Robbie Gonzalez-Dow, MPH, RD, CLE, a registered dietitian and certified lactation educator, has been supporting and working with the CBC since the beginning. Robbie is a seasoned public health advocate with many years of experience in grass-roots engagement, community organizing and media advocacy around nutrition and breastfeeding issues. Her work experience ranges from providing direct nutrition and breastfeeding services to writing and advocating for breastfeeding policy and legislation. She is extremely passionate in forwarding action to remove barriers to breastfeeding so that mothers can fulfill their breastfeeding goals. Robbie received her Bachelor of Science from California State University, Fresno and her Master’s in Public Health from UC Berkeley. Robbie lives in Pacific Grove with her husband, two dogs and one cat where they own and operate a fitness studio.

Payshia Edwards

Payshia Edwards | Associate Director, Expecting Justice

Payshia Edwards is a women’s reproductive and maternal health advocate, Certified Lactation Education Specialist, and Birth Doula. She has over six years of experience in healthcare administration and public health working with historically oppressed and marginalized communities. Payshia received her Bachelor of Science degree in Healthcare Management with a minor in Communication from California State University, San Bernardino, and her Master of Public Health degree with a concentration in Urban Community Health from California State University, Los Angeles. After obtaining her MPH, Payshia continued her education by becoming a Certified Lactation Education Specialist and Birth Doula. Describing herself as a lover of laughter, joy, and self-expression, she hopes to spread more love and light to the communities she serves.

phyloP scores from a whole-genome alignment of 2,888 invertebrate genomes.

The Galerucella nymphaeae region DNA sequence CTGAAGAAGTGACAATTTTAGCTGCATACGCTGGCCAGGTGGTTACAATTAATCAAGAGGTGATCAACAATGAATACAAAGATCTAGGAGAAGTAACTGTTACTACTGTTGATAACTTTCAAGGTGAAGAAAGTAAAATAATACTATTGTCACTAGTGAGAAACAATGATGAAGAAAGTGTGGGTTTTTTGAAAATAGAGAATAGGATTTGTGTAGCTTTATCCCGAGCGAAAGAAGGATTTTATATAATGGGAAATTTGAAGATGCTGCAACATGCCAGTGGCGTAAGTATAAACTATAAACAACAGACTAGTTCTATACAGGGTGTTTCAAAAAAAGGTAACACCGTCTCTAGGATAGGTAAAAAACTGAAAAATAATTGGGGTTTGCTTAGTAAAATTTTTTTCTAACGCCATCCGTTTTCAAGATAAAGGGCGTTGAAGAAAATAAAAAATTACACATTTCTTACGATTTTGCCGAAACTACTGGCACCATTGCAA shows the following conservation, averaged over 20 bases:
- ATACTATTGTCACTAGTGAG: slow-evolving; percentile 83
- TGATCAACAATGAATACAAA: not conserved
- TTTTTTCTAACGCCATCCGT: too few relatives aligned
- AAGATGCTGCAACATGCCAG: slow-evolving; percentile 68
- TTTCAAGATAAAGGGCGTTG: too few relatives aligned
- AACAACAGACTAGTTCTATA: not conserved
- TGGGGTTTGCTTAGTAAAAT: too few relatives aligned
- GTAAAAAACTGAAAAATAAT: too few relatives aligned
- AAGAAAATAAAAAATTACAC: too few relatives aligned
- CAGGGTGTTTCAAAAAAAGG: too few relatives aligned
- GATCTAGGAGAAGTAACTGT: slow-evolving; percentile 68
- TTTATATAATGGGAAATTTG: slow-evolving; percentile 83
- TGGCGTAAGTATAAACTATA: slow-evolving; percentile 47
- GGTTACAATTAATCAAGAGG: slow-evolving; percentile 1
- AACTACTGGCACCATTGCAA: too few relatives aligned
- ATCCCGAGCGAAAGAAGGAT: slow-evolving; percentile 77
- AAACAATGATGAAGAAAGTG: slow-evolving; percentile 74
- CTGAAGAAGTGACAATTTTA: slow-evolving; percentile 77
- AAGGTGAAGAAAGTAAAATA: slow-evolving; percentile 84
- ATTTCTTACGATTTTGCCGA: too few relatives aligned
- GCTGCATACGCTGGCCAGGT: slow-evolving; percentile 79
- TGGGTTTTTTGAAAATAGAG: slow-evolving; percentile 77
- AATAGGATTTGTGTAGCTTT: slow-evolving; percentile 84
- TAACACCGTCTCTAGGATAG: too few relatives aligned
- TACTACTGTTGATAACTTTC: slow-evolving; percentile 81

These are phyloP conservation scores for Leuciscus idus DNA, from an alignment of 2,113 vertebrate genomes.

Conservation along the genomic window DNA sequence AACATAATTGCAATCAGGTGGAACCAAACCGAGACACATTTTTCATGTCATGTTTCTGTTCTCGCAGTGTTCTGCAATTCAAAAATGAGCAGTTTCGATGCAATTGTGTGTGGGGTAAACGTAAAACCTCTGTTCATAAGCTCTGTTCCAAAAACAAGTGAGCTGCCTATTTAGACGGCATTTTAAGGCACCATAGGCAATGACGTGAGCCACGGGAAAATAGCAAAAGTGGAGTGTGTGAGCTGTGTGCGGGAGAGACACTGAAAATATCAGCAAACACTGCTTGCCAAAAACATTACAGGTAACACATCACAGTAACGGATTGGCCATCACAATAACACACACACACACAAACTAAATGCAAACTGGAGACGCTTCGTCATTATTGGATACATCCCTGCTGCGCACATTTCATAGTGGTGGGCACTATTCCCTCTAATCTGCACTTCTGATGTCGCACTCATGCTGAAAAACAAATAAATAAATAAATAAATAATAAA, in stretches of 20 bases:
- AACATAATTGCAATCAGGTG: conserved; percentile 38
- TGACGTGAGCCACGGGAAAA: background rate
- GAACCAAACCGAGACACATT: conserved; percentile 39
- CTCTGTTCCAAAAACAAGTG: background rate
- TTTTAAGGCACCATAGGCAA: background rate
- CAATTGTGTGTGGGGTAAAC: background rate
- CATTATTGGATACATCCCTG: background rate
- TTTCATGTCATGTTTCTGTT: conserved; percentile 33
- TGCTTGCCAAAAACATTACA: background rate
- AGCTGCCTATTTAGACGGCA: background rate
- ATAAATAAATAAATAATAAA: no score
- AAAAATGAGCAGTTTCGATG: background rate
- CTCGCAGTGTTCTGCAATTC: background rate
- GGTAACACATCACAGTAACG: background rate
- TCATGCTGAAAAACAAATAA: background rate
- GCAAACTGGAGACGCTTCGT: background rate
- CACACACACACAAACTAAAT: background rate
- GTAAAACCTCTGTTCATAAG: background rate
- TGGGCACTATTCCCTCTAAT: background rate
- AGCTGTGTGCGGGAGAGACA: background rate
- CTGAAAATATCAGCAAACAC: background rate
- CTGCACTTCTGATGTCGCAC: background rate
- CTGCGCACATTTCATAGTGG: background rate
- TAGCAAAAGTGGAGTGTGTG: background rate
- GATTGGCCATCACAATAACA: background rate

Jo Williams | Program Associate, Expecting Justice

Jo Williams (she/they) is an advocate, researcher, and artist who is deeply dedicated to racial equity and the liberation of people with mental illness.  As a proud alum of Stanford University and a newly minted Cal alum Jo is, in her words, a house divided. Their work at UC Berkeley has focused on applying public health theory and frameworks to the foster care system and reimagining what a society built on Cultures of Care might look like. Jo has lived in the Bay half of her life but will never hesitate to remind you she is originally from LA.. Her lived experience in the foster care system informs much of her politic, study and advocacy. As a new graduate she is so excited to bring her research, conceptual knowledge and Canva skills into the birth justice space!

Selina Lao Mason | Program Manager, UCSF Preterm Birth Initiative

Selina Lao Mason (she/her) is an advocate for equity and justice, a passionate entrepreneur, and a creative writer who is rooted in her faith and her desire to impact systemic change to break cycles of poverty and trauma. She is currently a Program Manager with the California Preterm Birth Initiative at UCSF, and has over five years of experience in running programs that center community partnership, health and racial equity, and trauma-informed practices. She is committed to creating equitable birth and postpartum experiences for all parents and families of color. Her previous work was dedicated to UC-wide sexual violence policy change and ensuring basic needs security for students at UC Berkeley. As a first-generation Chinese-American, she is proud to be a wife, a kitty mama, a Cal Bear alumni, and a Bay Area native.